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New KZN economic development MEC meets with Tongaat Hulett in bid to avert retrenchments

Tongaat Hulett has issued retrenchment letters as part of a restructuring process that could affect about 5,000 workers
Tongaat Hulett has issued retrenchment letters as part of a restructuring process that could affect about 5,000 workers

New KwaZulu-Natal economic development MEC Nomusa Dube-Ncube has met with representatives of Tongaat Hulett in bid to halt the looming retrenchment of about 5,000 workers from the beleaguered sugar producing giant.

Tongaat Hulett announced last week that retrenchment letters had been issued to their employees as part of a restructuring process that will affect about 5,000 employees.

The company said permanent and temporary employees across its operations in six Southern African Development Community countries would be affected.

The company’s problems have been blamed on its rapid entry into the land conversion and development sector. The sugar company has also faced significant challenges and with its new operating strategy hopes to address its debt burden, streamline its operations and fundamentally change its business model.

It was reported that recently appointed CEO Gavin Hudson initiated a comprehensive assessment of Tongaat’s finances by accounting firm PriceWaterhouseCoopers amid reports of financial anomalies which saw the company’s value drop to the lowest level in two decades.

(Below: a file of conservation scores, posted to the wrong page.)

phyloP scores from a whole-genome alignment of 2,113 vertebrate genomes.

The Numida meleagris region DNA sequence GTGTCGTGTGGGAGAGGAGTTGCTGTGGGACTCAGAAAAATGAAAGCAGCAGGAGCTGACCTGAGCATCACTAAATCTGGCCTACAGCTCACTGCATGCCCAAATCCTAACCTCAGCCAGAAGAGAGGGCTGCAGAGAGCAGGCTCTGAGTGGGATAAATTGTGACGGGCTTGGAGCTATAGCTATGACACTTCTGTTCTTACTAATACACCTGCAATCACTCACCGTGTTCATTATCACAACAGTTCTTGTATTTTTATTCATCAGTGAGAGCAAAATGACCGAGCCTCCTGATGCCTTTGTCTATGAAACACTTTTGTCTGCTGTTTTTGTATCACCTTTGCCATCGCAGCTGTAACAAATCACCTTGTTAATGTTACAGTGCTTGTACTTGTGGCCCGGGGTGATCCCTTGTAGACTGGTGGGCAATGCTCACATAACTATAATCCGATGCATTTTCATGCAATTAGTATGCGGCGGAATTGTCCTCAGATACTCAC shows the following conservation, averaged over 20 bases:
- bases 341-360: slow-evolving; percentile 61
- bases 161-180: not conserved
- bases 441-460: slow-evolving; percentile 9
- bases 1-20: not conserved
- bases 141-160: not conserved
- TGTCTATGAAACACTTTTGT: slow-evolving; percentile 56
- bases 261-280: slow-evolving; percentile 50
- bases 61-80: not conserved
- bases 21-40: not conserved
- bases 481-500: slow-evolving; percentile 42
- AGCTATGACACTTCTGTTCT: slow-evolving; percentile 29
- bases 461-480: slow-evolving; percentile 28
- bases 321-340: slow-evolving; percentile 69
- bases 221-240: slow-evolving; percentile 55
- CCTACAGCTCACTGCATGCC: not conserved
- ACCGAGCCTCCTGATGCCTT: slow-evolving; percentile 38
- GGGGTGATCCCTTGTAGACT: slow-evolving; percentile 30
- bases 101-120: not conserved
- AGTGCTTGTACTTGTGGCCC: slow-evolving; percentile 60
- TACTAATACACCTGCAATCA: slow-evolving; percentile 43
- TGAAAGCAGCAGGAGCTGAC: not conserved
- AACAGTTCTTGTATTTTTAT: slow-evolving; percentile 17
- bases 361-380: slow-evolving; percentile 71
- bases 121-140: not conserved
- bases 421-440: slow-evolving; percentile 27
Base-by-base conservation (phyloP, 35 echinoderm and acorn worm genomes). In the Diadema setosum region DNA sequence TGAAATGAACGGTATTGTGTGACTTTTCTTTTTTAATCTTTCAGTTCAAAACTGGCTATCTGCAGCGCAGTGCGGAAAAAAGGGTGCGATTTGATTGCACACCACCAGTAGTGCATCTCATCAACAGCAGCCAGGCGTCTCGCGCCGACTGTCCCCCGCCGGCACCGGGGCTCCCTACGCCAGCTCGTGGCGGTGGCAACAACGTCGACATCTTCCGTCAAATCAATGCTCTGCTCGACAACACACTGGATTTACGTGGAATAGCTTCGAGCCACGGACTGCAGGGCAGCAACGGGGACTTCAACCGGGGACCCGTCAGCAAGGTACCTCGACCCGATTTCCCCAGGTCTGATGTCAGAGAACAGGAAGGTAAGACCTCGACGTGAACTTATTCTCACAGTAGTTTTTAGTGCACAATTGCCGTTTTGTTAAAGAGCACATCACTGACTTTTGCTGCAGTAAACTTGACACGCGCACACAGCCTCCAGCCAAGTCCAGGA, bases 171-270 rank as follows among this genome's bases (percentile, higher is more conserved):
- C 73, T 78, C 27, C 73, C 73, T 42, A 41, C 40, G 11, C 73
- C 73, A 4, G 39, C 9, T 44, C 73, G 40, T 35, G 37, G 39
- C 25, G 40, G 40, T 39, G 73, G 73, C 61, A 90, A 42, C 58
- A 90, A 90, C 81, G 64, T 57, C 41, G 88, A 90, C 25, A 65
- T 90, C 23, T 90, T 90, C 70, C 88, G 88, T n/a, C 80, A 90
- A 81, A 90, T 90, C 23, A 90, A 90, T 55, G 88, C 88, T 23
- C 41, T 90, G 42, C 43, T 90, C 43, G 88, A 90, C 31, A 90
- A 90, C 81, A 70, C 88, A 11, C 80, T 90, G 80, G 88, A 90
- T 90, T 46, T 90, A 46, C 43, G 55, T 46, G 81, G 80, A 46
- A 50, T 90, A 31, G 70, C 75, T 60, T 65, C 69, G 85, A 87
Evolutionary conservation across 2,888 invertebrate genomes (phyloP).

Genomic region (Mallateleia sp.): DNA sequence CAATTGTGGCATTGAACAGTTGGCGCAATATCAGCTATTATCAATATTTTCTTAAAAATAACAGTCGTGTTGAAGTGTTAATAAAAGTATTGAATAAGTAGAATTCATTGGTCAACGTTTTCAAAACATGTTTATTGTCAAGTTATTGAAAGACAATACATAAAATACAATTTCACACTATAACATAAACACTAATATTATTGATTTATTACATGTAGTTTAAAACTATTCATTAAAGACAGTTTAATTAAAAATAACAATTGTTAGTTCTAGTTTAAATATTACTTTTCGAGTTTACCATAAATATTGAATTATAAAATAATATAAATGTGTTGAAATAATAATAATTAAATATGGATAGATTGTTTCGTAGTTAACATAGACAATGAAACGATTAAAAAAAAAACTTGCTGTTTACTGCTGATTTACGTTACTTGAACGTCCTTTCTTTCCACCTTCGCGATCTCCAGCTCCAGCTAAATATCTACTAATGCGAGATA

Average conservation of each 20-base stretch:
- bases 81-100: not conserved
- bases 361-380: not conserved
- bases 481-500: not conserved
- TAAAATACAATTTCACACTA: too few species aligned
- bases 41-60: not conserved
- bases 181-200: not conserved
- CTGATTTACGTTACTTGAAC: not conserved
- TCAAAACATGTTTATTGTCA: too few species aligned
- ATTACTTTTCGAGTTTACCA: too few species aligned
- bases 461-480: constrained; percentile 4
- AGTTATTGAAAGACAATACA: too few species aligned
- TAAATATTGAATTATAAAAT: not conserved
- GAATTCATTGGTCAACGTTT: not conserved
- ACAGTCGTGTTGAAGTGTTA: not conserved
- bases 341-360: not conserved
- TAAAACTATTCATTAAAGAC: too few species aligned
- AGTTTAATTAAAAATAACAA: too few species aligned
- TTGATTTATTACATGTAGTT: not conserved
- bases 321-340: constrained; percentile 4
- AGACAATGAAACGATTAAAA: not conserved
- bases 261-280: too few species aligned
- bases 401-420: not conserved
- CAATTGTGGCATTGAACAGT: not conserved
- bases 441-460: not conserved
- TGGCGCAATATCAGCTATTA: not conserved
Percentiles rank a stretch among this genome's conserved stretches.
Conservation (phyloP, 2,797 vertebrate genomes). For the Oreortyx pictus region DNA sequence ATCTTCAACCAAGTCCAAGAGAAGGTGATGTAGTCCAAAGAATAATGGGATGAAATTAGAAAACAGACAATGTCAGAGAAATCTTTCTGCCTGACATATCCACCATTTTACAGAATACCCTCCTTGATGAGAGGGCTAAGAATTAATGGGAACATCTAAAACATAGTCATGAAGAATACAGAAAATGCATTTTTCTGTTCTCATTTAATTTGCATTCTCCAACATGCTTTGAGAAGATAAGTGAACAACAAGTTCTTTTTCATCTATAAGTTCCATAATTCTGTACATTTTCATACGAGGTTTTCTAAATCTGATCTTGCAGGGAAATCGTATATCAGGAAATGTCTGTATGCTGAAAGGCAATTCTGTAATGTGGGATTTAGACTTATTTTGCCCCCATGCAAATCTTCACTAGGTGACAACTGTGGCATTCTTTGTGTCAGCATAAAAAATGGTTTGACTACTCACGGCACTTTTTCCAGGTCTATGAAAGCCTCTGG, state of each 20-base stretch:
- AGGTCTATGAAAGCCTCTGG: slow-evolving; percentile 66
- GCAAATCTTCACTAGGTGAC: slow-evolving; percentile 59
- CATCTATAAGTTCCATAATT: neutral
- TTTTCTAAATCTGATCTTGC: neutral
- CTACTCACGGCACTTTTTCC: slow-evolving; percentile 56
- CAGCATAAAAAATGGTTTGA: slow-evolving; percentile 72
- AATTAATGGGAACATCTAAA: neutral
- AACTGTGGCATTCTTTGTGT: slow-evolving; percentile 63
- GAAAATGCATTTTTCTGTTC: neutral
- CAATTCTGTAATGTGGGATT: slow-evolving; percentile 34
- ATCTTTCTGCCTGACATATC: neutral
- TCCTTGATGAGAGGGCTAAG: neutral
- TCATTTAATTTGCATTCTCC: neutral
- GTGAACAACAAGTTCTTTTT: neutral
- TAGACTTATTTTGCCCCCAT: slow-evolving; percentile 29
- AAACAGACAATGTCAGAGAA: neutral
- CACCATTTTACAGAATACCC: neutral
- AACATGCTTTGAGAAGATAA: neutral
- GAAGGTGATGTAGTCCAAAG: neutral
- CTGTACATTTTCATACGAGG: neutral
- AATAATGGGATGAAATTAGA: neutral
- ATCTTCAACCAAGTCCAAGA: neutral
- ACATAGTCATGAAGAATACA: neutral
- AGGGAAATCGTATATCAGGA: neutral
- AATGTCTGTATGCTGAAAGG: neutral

Dube-Ncube met with the company representatives on Friday to look at ways to minimise the impact the looming retrenchments will have on the livelihoods of the affected employees.

“There are lots of developments happening at Tongaat Hulett, particularly around the growth and potential investments that we are likely to unlock as a government. We have now decided that we are going to form a task team that comprises of a Tongaat Hulett team and our team from government which will then develop a report that we will take to cabinet with a view of getting the multi-disciplinary team to look at various aspects of those investments,” said Dube-Ncube.

The Food and Allied Workers’ Union in KwaZulu-Natal has expressed concern about the plight of farm workers.

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